Tag Archives: Wayback Machine

Top Business Research Tips

Yes, I’m sorry, this is another Top !0 list from one of my workshops – a full day in-house session on Business Research. This time around Marketingfile.com  made a return to the list at number 4 after a long absence, three of Alacra sites are at number 2 (nominated by participants as “All the Alacra sites”), and Twitter is at long last being considered as a serious business tool (Yay!!). It is worth noting that this group were interested in Second Life; some of their contacts and clients are involved with Second Life so it would have been useful to have a look at how it works . As usual, though,  we could not connect to SL. It appeared that the ports used by SL were blocked by the by the organisation’s network.

Here is the full list:

1. Internet Archive or Wayback machine at http://www.archive.org/.  For pages, sites and documents that have disappeared. Ideal for tracking down lost documents and seeing how organisations presented themselves on the Web in the past.

2. “All the Alacra sites”.  Not strictly accurate in that it was just three of their business web sites that attracted attention:

Alacrawiki at http://www.alacrawiki.com/. The Alacra Spotlights section is a good starting point for evaluated sites and information on industry sectors. Note that although it is a wiki only Alacra can edit these pages.

Alacrasearch at  http://www.alacra.com/alacrasearch/. A Google custom search engine that focuses on business sites selected by Alacra.

AlacraStore at http://www.alacrastore.com/.  “Search over 70 million reports on more than 550,000 public companies and private companies from over 55 premium business information publishers.” Search for free and pay as you go on your credit/debit card.  A full lost of their content providers is at http://www.alacrastore.com/search-by/publisher.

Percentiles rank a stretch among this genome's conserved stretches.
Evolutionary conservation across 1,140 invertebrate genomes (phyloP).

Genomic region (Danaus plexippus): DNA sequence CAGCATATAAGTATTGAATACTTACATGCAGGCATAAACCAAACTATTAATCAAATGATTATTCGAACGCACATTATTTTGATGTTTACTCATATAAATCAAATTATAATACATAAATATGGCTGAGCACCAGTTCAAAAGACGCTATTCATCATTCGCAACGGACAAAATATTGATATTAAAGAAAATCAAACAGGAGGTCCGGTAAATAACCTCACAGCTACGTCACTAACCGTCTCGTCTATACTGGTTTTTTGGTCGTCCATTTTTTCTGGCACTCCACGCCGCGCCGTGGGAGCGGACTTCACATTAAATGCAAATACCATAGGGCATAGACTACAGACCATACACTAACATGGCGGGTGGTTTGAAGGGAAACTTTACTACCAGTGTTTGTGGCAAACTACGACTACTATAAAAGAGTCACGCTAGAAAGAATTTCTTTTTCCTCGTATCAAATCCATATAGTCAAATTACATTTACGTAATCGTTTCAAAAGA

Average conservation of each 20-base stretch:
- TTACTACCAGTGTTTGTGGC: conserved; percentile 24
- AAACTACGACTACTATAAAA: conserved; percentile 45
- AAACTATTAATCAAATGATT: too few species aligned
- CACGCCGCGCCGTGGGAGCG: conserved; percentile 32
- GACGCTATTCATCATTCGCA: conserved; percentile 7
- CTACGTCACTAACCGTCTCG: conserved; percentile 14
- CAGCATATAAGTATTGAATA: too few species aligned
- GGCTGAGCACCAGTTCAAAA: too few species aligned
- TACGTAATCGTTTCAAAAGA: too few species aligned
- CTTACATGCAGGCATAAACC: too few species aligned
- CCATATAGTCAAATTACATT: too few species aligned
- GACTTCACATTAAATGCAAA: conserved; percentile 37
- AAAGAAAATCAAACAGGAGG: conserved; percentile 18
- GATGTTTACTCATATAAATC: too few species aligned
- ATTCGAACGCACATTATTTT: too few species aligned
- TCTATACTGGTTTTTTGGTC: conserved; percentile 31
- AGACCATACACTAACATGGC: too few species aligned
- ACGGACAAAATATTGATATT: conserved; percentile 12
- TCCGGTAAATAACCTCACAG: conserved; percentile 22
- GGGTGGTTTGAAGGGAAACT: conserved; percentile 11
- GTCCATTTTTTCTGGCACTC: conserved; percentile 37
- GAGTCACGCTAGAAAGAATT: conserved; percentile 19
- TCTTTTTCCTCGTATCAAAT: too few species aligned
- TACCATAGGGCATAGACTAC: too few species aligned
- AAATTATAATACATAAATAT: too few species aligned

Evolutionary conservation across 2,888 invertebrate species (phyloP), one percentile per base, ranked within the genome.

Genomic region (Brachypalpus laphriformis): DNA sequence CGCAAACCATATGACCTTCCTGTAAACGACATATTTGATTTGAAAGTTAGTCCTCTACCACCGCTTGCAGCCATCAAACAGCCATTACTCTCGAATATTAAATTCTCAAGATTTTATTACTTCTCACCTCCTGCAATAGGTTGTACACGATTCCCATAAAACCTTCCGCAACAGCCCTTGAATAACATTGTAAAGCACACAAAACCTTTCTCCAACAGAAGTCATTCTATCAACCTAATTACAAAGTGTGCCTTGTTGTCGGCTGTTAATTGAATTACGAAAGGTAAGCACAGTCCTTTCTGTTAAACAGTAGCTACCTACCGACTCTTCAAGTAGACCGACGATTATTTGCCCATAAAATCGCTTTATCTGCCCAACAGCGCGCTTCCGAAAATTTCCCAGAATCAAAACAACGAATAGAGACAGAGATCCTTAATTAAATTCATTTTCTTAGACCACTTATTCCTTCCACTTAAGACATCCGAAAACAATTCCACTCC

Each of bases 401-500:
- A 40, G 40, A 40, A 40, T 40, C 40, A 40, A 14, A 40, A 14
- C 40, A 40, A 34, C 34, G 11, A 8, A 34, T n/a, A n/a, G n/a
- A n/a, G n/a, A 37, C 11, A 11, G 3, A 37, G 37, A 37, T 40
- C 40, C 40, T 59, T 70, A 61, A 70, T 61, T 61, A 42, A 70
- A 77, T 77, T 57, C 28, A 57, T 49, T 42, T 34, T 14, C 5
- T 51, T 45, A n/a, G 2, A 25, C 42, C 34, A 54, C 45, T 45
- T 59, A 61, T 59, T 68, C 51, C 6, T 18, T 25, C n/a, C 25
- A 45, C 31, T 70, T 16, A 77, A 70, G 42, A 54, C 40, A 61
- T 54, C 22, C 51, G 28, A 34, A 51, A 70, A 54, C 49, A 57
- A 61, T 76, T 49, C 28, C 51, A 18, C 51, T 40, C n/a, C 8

3. Advanced Search. The advanced search screens of the likes of Google and Yahoo have many options for increasing the precision of your your search: file format (e.g. xls for data and statistics, ppt for expert presentations, pdf for industry or government reports); site and domain search to limit your search to just one web site or a type of organisation (e.g. UK government, US academic); and in Google there is a numeric range search.

4. Marketingfile.com at http://www.marketingfile.com/.  A collection of lists with a bias towards UK and Ireland but there are some International, European and North American lists. The lists are divided into Business and Consumer and further categorised into sectors or type, for example Drinks Trade, Aviation & Defence, Smaller Companies. Each list can be searched by a number of criteria depending on its structure and coverage. Searching is free and data is charged for on a pay per record basis.

5. Freepint at http://www.freepint.co.uk/ Head for the discussion area, labelled as the Bar, where you can post your query and tap into the knowledge of regular ‘tipplers’

6. Trade Association Forum http://www.taforum.org/ . A useful, searchable directory of UK trade associations.

7. Sector Skills Councils. This was not one that I mentioned in the workshop but is a resource that the organisation that I was visiting often uses. According to Wikipedia (http://en.wikipedia.org/wiki/Sector_Skills_Councils) , and please don’t complain that I am citing it:

“Sector Skills Councils (SSCs) are state-sponsored, employer-led organisations that cover specific economic sectors in the United Kingdom. They have four key goals:

  • to reduce skills gaps and shortages
  • to improve productivity
  • to boost the skills of their sector workforces
  • to improve learning supply”

Further information on the Councils can be found at Alliance of Sector Skills Councils,

The workshop participants commented that “some of the councils are better than others”.

8. Google, Yahoo, Live, Exalead, Ask. Let’s admit it – much of the time we head for Google as our first port of call, but it is worth running your search in the other contenders. Results are sorted in a different order and they do have different coverage and search features.

9. Twitter – http://www.twitter.com/. “Looks interesting”. “Need to try it out as a source of information”. “Could be useful as a promotion/communications tool”.

10. RBA Business Sources. http://www.rba.co.uk/sources/. Selected sources of business information organised by type e.g. statistics, share prices, company registers. Yes,  my own site, the basis of the workshop notes, and as one person commented “It is the quickest way to get to all the sites you told us about”!